From Tomato Extract

Lycopene is a natural carotenoid found in vegetables and fruit, and is present in high amounts in tomatoes.


Support radiance
Improve hydration
UV protective benefits

How it works:

Studied extensively for over 70 years, lycopene has numerous health benefits, and like other carotenoids, is a powerful antioxidant and UV absorber. The compound also increases production of other carotenoids, such as beta-carotene. Carotenoids such as lycopene and beta-carotene are found in abundance in the skin and have photoprotective properties that protect cells from harmful UV radiation while supporting both radiance and hydration.

Safe and Effective Dosage:

Clinical studies support safe dosages from 7 mg to over 75 mg per day, although recent research on bioavailability suggests the optimum dosage is 10 mg per day.

Our dosage:

10 mg





"An Update on the Health Effects of Tomato Lycopene"


Lycopene is a non-provitamin A carotenoid that is responsible for the red to pink colors seen in tomatoes, pink grapefruit, and other foods.

Processed tomato products are the primary dietary lycopene source in the United States. Unlike many other natural compounds, lycopene is generally stable to processing when present in the plant tissue matrix.

Recently, lycopene has also been studied in relation to its potential health effects.

Although promising data from epidemiological, as well as cell culture and animal, studies suggest that lycopene and the consumption of lycopene containing foods may affect cancer or cardiovascular disease risk, more clinical trial data is needed to support this hypothesis.

In addition, future studies are required to understand the mechanism(s) whereby lycopene or its metabolites are proven to possess biological activity in humans.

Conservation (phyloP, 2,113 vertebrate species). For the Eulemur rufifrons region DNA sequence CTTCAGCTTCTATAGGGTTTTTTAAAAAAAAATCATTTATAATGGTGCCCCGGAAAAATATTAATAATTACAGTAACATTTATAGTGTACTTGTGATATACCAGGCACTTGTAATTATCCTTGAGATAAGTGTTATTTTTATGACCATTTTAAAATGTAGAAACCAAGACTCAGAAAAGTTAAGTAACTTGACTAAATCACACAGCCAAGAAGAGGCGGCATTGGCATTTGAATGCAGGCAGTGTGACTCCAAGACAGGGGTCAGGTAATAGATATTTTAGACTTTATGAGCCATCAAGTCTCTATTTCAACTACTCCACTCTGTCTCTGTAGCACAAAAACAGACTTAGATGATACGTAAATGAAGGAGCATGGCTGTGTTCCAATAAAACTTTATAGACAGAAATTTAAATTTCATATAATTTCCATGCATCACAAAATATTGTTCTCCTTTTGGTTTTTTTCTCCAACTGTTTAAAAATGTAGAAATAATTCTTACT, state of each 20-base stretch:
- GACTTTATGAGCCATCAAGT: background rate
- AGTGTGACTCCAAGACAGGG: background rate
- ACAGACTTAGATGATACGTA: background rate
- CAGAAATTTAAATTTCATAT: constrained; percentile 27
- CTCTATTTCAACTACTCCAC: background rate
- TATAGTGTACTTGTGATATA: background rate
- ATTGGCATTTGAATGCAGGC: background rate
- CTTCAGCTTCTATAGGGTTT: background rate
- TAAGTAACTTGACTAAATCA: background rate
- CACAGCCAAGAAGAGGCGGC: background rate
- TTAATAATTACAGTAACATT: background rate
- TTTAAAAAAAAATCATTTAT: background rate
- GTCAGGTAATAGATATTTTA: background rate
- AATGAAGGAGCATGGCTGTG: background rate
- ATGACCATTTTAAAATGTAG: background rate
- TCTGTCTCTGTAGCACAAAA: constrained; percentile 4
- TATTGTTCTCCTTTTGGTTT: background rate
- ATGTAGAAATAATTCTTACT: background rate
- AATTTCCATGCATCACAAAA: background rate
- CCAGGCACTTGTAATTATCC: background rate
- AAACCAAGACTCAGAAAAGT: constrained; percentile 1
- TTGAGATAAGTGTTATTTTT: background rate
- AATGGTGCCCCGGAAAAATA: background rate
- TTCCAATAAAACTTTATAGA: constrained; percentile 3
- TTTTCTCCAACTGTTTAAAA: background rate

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"A physiological pharmacokinetic model describing the disposition of lycopene in healthy men"


A physiological pharmacokinetic model was developed to describe the disposition of lycopene, delivered as a tomato beverage formulation in five graded doses (10, 30, 60, 90, or 120 mg), for a phase I study in healthy male subjects (five per dose).

Blood was collected before dose administration (0 h) and at scheduled intervals until 672 h. Serum concentrations of carotenoids and vitamins were measured by high performance liquid chromatography analysis.

The model was comprised of seven compartments: gastrointestinal tract, enterocytes, chylomicrons, plasma lipoproteins, fast-turnover liver, slow-turnover tissues, and a delay compartment before the enterocytes.

As predicted, the percent absorption at the 10 mg dose (33.9 +/- 8.1%) was significantly greater than at the higher doses; however, the amount of lycopene absorbed (mg) was not statistically different (mean: 4.69 +/- 0.55 mg) between doses, suggesting a possible saturation of absorptive mechanisms. The slow-turnover tissue compartment served as a slow-depleting reservoir for lycopene, and the liver represented the fast-turnover pool. Independent of dose, 80% of the subjects absorbed less than 6 mg of lycopene.

This may have important implications for planning clinical trials with pharmacological doses of lycopene in cancer control and prevention if absorption saturation occurs at levels that are already being consumed in the population.


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